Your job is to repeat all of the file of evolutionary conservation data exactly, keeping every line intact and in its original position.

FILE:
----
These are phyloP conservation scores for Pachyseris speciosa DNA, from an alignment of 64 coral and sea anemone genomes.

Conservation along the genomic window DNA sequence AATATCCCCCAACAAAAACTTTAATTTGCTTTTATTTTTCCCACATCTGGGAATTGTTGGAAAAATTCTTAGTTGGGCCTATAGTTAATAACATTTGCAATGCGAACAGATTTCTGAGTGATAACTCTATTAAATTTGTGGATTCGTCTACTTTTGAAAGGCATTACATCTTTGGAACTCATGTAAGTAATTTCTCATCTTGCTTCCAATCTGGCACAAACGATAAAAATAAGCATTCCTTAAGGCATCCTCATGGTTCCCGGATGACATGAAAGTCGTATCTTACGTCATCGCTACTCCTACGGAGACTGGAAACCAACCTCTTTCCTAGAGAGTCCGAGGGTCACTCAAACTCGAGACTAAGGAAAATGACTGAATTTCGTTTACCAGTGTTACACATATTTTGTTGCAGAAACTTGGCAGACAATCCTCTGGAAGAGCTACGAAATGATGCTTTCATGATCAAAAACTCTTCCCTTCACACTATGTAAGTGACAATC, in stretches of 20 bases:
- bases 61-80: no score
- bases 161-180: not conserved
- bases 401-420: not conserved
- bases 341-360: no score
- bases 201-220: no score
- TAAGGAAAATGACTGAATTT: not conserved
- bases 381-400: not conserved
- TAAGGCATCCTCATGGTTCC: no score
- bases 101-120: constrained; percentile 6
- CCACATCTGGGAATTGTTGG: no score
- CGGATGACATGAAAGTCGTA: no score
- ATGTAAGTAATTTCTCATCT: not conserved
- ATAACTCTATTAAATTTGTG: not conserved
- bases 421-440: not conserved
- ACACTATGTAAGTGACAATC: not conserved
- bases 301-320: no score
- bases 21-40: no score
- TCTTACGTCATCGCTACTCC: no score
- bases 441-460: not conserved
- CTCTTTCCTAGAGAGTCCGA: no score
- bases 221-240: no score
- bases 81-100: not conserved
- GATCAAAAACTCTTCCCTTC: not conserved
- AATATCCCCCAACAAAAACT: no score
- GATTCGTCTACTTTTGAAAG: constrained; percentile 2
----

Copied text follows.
These are phyloP conservation scores for Pachyseris speciosa DNA, from an alignment of 64 coral and sea anemone genomes.

Conservation along the genomic window DNA sequence AATATCCCCCAACAAAAACTTTAATTTGCTTTTATTTTTCCCACATCTGGGAATTGTTGGAAAAATTCTTAGTTGGGCCTATAGTTAATAACATTTGCAATGCGAACAGATTTCTGAGTGATAACTCTATTAAATTTGTGGATTCGTCTACTTTTGAAAGGCATTACATCTTTGGAACTCATGTAAGTAATTTCTCATCTTGCTTCCAATCTGGCACAAACGATAAAAATAAGCATTCCTTAAGGCATCCTCATGGTTCCCGGATGACATGAAAGTCGTATCTTACGTCATCGCTACTCCTACGGAGACTGGAAACCAACCTCTTTCCTAGAGAGTCCGAGGGTCACTCAAACTCGAGACTAAGGAAAATGACTGAATTTCGTTTACCAGTGTTACACATATTTTGTTGCAGAAACTTGGCAGACAATCCTCTGGAAGAGCTACGAAATGATGCTTTCATGATCAAAAACTCTTCCCTTCACACTATGTAAGTGACAATC, in stretches of 20 bases:
- bases 61-80: no score
- bases 161-180: not conserved
- bases 401-420: not conserved
- bases 341-360: no score
- bases 201-220: no score
- TAAGGAAAATGACTGAATTT: not conserved
- bases 381-400: not conserved
- TAAGGCATCCTCATGGTTCC: no score
- bases 101-120: constrained; percentile 6
- CCACATCTGGGAATTGTTGG: no score
- CGGATGACATGAAAGTCGTA: no score
- ATGTAAGTAATTTCTCATCT: not conserved
- ATAACTCTATTAAATTTGTG: not conserved
- bases 421-440: not conserved
- ACACTATGTAAGTGACAATC: not conserved
- bases 301-320: no score
- bases 21-40: no score
- TCTTACGTCATCGCTACTCC: no score
- bases 441-460: not conserved
- CTCTTTCCTAGAGAGTCCGA: no score
- bases 221-240: no score
- bases 81-100: not conserved
- GATCAAAAACTCTTCCCTTC: not conserved
- AATATCCCCCAACAAAAACT: no score
- GATTCGTCTACTTTTGAAAG: constrained; percentile 2